If the worse should come, I shall not envy the Prime Minister or his colleagues when they look back upon the vote which they will give to-day, if they vote against this inquiry. If the worst should come, I shall not envy them when they remember that to-day they voted against holding an inquiry—independent, expeditious, competent and confidential as we propose—into our air defences, while there is yet time, though perhaps not much time. I shall not envy them when they look back and reflect upon the fact that they rejected that request made from these benches. The world and this country are in grave peril. It was our duty this afternoon to bring this Motion before the House. Is our request to be met in a reasonable spirit, either by the acceptance of the Motion or by the suggestion of some alternative procedure which would give equivalent results, or have we to go drifting on with these weaknesses, perhaps fatal weaknesses, in our air defences unexposed and unrepaired until, it may be, the tragedy comes and the first bombs fall upon this ill-defended native land of ours?

5.10 p.m.

Photo of Mr Neville Chamberlain Mr Neville Chamberlain , Birmingham, Edgbaston

This Debate was originally fixed to take place last week. I should like to begin by expressing my regret to right hon. and hon. Gentlemen opposite that, owing to my personal physical weakness, I was not able to be present on that occasion, and also my appreciation of their courtesy in consenting to postpone the Debate until I was able to take my place here again. The hon. Gentleman the Member for Bishop Auckland (Mr. Dalton) began his speech by complaining that we have treated the Motion as a Vote of Censure, but I think he will see that it was inevitable that we should do so owing to the terms in which it is couched. Although it does not actually declare that this House has no confidence in the Government, there are in the terms of the Motion two implications which come as near as no matter to the same thing. The first implication is that the condition of the country's air defences and the administration of those defences by the Air Ministry are so bad that a searching inquiry is necessary; and the second implication is that the Government cannot be trusted to make that inquiry itself, but that the inquiry must be handed over to some outside, independent, or, as the hon. Gentleman said, impartial body. What is that but want of confidence? If the hon. Gentleman had confidence in the Government, he would not require to take the matter out of their hands and give it to somebody else. I think it is a little unreasonable of hon. Gentlemen opposite to put down a Motion in those terms and then complain that we treat it as a Vote of Censure.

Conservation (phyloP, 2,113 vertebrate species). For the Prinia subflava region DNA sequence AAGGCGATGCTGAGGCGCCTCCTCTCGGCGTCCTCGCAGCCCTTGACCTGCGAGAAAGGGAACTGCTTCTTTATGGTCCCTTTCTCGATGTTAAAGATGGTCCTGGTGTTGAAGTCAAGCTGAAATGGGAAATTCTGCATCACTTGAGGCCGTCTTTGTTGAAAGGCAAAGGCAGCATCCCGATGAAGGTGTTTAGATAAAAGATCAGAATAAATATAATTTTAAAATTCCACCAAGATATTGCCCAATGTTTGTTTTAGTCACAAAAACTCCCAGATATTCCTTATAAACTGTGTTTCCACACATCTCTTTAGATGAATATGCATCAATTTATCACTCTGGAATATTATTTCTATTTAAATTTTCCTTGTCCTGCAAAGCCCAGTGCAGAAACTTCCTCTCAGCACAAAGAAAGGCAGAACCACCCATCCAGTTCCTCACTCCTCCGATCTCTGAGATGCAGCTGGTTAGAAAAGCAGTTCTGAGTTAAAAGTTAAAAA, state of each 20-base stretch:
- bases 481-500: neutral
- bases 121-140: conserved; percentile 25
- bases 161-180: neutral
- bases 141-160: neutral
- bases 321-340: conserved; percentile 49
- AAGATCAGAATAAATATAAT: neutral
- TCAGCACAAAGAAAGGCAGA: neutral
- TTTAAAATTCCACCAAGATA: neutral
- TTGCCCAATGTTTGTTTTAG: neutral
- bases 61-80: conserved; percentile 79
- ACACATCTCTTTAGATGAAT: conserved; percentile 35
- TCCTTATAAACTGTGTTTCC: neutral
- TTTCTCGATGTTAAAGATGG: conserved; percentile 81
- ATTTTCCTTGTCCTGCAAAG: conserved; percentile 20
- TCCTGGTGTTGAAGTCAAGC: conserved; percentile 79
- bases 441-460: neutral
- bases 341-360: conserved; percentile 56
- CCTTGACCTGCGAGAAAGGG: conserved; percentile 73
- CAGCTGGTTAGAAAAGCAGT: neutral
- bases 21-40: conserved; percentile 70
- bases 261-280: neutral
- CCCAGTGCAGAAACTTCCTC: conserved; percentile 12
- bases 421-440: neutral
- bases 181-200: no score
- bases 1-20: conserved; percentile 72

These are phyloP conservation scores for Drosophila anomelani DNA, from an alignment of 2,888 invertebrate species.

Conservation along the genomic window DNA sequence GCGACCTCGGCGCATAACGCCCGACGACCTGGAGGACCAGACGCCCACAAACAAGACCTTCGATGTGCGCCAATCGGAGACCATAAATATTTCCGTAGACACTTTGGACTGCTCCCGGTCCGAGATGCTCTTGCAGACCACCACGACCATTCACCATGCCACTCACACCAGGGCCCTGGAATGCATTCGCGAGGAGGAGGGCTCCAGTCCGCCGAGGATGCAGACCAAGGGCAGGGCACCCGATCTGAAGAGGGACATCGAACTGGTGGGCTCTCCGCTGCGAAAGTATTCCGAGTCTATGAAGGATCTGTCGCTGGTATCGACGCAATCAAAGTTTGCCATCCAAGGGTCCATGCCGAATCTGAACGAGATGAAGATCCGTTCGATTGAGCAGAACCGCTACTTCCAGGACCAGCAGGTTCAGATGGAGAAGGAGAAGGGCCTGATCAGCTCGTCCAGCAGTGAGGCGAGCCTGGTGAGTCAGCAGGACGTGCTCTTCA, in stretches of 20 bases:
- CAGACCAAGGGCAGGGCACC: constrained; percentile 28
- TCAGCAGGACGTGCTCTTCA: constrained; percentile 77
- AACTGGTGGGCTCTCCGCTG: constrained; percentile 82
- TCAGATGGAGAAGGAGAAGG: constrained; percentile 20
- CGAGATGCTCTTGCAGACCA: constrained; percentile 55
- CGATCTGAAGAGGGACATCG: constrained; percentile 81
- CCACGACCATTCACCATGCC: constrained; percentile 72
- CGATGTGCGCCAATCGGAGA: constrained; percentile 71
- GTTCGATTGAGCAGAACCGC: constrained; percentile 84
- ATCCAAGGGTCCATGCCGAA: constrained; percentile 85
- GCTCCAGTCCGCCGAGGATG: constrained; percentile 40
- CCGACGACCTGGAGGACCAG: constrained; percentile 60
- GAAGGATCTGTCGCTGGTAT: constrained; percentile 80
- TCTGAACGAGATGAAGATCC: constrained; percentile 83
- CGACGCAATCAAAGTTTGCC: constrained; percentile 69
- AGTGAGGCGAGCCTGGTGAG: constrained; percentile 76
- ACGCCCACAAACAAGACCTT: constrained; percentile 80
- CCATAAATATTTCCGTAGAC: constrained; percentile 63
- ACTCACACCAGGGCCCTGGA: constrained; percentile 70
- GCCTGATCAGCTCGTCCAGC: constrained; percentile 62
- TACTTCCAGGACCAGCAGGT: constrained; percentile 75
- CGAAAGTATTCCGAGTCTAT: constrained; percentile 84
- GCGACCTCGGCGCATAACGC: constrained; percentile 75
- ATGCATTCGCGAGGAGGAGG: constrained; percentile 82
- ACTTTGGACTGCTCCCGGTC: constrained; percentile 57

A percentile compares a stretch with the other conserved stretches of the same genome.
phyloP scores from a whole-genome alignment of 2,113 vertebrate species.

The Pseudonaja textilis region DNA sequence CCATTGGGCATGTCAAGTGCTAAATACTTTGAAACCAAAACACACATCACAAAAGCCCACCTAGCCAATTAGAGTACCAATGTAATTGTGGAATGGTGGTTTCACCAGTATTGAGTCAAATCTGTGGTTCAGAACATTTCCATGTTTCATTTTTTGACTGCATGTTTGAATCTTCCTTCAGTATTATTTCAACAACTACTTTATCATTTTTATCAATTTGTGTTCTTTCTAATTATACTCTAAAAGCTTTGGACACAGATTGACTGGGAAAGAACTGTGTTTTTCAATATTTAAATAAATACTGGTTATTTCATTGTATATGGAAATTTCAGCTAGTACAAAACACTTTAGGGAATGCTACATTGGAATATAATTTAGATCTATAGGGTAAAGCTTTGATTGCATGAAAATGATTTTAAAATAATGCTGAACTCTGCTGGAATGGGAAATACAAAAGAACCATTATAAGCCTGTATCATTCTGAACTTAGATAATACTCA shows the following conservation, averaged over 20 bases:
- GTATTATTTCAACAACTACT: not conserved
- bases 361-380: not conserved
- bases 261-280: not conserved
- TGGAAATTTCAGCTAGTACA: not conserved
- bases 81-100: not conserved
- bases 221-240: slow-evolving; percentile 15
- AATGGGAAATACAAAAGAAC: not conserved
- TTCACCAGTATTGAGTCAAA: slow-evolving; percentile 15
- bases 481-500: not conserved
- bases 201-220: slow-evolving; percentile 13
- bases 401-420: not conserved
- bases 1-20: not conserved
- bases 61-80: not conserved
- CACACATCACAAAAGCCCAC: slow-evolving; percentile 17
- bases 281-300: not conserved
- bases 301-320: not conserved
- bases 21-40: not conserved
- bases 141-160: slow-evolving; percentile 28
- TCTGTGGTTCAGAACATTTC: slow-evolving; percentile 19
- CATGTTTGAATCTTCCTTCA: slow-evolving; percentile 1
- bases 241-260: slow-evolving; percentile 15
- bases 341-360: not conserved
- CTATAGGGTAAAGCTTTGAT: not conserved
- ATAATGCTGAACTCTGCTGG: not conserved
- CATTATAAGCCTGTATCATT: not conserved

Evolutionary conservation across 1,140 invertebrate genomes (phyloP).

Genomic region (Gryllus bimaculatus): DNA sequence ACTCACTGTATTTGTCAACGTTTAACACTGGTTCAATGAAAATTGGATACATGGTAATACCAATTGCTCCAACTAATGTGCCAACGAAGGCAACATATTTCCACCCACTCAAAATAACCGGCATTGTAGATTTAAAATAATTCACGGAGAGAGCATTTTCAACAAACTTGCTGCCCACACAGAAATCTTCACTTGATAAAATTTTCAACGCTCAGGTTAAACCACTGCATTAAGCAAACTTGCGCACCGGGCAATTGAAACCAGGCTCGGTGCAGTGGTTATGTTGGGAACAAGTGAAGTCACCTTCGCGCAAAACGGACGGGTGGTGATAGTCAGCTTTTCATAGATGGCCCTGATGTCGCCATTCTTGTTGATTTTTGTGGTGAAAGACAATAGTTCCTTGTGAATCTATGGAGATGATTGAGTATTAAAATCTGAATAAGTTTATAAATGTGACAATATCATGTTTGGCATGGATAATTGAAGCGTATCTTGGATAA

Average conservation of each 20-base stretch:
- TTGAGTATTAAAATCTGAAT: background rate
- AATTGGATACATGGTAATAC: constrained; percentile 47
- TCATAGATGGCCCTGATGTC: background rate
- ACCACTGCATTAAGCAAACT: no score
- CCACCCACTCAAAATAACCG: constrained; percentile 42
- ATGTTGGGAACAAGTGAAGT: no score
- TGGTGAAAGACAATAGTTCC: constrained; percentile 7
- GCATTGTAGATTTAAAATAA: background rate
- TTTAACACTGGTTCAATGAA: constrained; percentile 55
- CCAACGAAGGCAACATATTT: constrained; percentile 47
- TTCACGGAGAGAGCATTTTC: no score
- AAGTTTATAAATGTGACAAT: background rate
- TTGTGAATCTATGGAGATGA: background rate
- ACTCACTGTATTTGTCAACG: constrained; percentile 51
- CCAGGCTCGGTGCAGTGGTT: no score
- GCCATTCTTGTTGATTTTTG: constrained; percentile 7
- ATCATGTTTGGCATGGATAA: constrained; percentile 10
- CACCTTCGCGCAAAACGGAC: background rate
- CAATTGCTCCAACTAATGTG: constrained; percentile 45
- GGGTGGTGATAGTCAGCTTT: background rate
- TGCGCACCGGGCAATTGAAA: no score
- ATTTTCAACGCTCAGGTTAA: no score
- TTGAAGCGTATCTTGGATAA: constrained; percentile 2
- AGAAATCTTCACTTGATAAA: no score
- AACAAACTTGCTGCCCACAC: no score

As to the first of the implications, let me say at once that I am not here to deny that there have been delays, disappointments and checks in the programme, which has been altered from time to time and expanded according to what we considered to be the needs of the moment. I do not deny that. But, on the other hand, I have no hesitation in saying that in the Air Force as it stands to-day the country has a defence of which any country might be proud, and if it were put to the test to-morrow, with whatever deficiencies there may be, I venture to say that it would prove to be one of the most formidable fighting machines in the world. If I am obliged, as I am, to reject the request for an inquiry, I do so for the same reasons as I rejected a similar request on 15th March last. But I am not going to treat this matter as a question of controversy between parties this afternoon, because I recognise that the very fact that the Opposition have put down this Motion means that they are proceeding on the assumption—an assumption indeed which was made by the hon. Member for Bishop Auckland —that it is not only desirable, but it is essential that we should have an Air Force complete and efficient in all respects as speedily as possible. We are all agreed about that.